Sunday, January 5, 2014

Generating Dynamic R Scripts with WebFOCUS

WebFOCUS would only have a fraction of its power without the procedural scripting language called Dialogue Manager. Based on user input, a WebFOCUS procedure can leverage Dialogue Manager to basically rewrite its own code and become something completely different.

This robust flexibility makes WebFOCUS a great complement to the R statistical programming language.

In Part I of this multi-part blog posting, I showed you a simple user interface for graphing data obtained from text mining of legacy reporting applications.

When automatically determining the complexity of any particular reporting procedure, I give the user an option of seeing the results--in addition to the tabular data--graphically. The user can select BoxPlot, Histogram, Plot, or none of the above.



Based on the user's choice, the WebFOCUS procedure needs to generate the appropriate R code.

Here is the line of WebFOCUS code that created the Graph pull-down list:




At run-time, WebFOCUS will have a symbolic variable named &GRAPH containing one of four possible values: BOXPLOT, HISTOGRAM, PLOT, or NONE. If the user was not interested in visualizing the data and selected "NONE," we can skip all of the R logic.

For the three R graph options, however, we need to provide R with several key pieces of information: 
  • Where to find the input file (stored in a WebFOCUS Reporting Server folder called "r_data")
  • Which R script to run (stored in a WebFOCUS Reporting Server folder called "r_scripts")
  • Where to store the output graph (we'll use the same "r_data" folder for input and output)

Visually, here is the interaction between WebFOCUS and R:



Below is the WebFOCUS logic for doing that. First, we set a symbolic variable named &COUNTPATH with the full path of the file containing named pairs of text scan values and their counts.

Next, we need to deal with the R script. We create a symbolic for the name of the R script (&SCRIPT) as well as provide some file definition details so that WebFOCUS knows where to write the script (a file allocation called "RPROGRAM").

In the third step, we set &GRAPHPATH with the full path name of where R should write the output graph. So far, so good.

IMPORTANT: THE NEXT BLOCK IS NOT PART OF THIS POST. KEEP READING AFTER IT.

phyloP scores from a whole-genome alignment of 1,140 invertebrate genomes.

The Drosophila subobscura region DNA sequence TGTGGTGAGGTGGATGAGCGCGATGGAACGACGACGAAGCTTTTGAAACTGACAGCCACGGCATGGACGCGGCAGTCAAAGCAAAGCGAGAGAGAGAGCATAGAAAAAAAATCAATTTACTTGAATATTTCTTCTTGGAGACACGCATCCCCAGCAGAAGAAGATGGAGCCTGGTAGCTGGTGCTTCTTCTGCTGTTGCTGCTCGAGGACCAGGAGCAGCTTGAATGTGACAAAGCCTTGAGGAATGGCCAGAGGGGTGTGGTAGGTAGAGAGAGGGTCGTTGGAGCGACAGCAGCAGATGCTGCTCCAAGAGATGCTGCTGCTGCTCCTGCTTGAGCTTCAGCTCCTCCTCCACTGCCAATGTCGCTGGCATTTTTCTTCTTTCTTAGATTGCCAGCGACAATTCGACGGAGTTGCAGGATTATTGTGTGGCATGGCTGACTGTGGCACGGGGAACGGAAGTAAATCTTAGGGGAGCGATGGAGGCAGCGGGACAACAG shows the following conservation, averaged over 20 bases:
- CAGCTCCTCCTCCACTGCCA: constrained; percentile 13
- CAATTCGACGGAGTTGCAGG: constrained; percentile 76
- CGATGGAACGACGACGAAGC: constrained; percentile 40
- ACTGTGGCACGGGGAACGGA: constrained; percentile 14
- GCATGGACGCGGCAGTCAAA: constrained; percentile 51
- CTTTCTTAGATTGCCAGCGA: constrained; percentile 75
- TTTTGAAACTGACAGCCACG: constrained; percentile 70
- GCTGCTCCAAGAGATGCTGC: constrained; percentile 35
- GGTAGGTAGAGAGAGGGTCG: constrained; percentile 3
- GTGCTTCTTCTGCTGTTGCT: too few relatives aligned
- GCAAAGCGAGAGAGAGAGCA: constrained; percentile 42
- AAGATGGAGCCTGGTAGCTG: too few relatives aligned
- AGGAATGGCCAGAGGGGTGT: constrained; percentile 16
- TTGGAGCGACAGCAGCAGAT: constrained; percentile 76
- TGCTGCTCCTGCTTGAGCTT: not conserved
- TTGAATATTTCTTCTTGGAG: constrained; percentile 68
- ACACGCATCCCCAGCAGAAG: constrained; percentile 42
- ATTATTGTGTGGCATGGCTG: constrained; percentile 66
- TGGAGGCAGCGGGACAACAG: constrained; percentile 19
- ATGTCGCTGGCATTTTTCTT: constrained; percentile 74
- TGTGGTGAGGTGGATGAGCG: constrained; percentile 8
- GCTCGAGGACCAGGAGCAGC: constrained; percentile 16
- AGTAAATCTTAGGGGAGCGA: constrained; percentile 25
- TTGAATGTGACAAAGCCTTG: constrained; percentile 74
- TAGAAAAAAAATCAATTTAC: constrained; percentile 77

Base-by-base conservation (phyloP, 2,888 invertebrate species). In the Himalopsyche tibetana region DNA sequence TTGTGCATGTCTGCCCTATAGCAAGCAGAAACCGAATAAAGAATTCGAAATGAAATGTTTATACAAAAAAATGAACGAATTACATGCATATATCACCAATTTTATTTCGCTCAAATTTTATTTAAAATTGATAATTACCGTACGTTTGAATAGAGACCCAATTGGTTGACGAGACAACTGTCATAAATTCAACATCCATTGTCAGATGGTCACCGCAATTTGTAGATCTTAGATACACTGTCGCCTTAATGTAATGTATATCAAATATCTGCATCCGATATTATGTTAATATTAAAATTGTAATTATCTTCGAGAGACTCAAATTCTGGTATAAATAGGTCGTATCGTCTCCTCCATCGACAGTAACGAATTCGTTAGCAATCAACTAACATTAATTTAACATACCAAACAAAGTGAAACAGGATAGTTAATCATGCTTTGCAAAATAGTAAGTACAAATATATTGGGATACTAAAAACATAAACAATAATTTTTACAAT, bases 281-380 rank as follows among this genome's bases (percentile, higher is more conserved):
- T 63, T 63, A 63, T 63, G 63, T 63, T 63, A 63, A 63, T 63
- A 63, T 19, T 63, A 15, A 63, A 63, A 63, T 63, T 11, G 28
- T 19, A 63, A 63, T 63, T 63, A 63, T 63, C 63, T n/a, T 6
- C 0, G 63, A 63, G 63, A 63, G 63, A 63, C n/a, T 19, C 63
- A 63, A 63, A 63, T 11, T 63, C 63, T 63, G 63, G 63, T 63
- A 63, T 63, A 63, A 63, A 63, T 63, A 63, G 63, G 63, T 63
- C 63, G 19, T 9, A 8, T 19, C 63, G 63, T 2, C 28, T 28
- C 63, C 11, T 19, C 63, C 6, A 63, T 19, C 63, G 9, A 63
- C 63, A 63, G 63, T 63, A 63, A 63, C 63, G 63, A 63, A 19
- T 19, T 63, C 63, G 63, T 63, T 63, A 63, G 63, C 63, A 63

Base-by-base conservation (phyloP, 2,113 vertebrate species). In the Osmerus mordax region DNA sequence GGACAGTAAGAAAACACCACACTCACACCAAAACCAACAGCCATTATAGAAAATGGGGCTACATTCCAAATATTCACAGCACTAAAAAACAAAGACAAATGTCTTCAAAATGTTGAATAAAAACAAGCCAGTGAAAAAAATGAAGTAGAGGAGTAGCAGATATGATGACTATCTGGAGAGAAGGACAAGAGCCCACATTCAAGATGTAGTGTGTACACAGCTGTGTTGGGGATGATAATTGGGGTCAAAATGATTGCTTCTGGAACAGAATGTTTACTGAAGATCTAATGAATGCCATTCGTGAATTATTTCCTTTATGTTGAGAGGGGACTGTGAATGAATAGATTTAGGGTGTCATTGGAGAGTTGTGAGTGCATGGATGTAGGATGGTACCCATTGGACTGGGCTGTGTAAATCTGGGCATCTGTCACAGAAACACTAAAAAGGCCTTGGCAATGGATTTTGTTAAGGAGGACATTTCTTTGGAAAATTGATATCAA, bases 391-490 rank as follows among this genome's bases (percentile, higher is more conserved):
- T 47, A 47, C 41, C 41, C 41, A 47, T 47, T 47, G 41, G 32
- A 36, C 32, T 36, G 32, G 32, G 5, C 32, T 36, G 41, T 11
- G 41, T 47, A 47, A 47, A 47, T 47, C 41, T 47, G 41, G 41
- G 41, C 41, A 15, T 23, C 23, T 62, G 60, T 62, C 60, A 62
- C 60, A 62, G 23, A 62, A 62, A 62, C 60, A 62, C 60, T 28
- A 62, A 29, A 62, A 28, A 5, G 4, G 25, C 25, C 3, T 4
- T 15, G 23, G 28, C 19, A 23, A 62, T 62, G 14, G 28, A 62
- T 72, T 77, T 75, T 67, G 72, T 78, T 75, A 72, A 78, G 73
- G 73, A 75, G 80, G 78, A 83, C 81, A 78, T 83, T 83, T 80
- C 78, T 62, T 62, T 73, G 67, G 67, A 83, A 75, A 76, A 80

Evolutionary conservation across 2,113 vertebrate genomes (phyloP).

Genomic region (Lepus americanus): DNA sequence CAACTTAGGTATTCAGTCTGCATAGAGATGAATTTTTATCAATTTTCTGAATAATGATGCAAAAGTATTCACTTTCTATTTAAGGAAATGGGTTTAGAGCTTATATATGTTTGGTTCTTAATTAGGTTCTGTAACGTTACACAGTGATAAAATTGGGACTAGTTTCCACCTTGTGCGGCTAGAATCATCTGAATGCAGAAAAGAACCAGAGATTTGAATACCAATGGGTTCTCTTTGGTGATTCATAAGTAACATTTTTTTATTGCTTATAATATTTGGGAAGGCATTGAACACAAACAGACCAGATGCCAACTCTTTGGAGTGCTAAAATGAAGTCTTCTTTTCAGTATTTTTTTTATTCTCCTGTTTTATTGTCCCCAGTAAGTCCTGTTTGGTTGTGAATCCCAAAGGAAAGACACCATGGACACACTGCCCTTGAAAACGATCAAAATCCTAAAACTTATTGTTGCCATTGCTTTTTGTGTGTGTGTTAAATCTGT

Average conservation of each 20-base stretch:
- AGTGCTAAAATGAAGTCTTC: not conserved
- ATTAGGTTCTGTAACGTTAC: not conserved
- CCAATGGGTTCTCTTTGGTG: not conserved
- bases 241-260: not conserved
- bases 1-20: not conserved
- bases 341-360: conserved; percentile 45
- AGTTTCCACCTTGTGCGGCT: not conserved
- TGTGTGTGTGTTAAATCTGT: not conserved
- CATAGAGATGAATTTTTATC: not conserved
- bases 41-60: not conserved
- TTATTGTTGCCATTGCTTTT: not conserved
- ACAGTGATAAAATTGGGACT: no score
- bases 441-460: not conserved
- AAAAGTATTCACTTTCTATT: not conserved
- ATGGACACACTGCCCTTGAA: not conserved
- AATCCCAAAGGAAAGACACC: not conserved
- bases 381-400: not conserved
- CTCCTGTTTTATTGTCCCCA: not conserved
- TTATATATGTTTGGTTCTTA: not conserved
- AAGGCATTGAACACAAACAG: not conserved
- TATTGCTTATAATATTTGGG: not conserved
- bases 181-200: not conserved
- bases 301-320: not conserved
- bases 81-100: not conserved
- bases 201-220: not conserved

Our next step is to create an R script that will use the mined counts from the text scanning to produce the user-selected graph.

Based on the user's graph selection, the WebFOCUS procedure will write one of three different R scripts. Note: I could have made this logic much more succinct and dynamic but I decided to make it more verbose and simpler to read for the purposes of this blog article.



In this step, we write statements to the file allocation "RPROGRAM" which points us back to the particular R script defined earlier as "r_dynamic_script.r" stored in the "r_scripts" folder.

The great thing about WebFOCUS is that, at run-time, it can dynamically change any aspect of the R scripts. My example here is fairly simple, with the only dynamic code being the names of the input and output files (&COUNTPATH and &GRAPHPATH, respectively).

After writing the proper R script, WebFOCUS will then go a block I named "RUN_RSCRIPT."



Here is where WebFOCUS uses the "call_r_dynamic" FOCEXEC discussed in Part II. This call passes in the name of the R script (the value of symbolic variable &SCRIPT) so that R can run the proper code. Within those instructions, we have told R where to find its input file, how to generate the output graph, and where to store the results.

Click here to go to Part IV, where we can take a closer look at the R scripts. 

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About Me

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I am a project-based consultant, helping data-intensive firms use agile methods and automation tools to replace legacy reporting and bring in modern BI/Analytics to leverage Social, Cloud, Mobile, Big Data, Visualizations, and Predictive Analytics. For several world-class vendors, I led services teams specializing in providing software implementation and custom application development. Based on scores of successful engagements, I have assembled proven methodologies and automated software tools.

During twenty years of technical consulting, I have been blessed to work with smart people from some of the world's most respected organizations, including: FedEx, Procter & Gamble, Nationwide, The Wendy's Company, The Kroger Co., JPMorgan Chase, MasterCard, Bank of America Merrill Lynch, Siemens, American Express, and others.

I was educated at Valparaiso University and the University of Cincinnati, graduating summa cum laude. In 1990, I joined Information Builders, the vendor of WebFOCUS BI and iWay enterprise integration products, and for over a dozen years served in branch leadership roles. For several years, I also led technical teams within Cincom Systems' ERP software product group and the custom software services arm of Xerox.

Since 2007, I have provided enterprise BI services such as: strategic advice; architecture, design, and software application development of intelligence systems (interactive dashboards and mobile); data warehousing; and automated modernization of legacy reporting.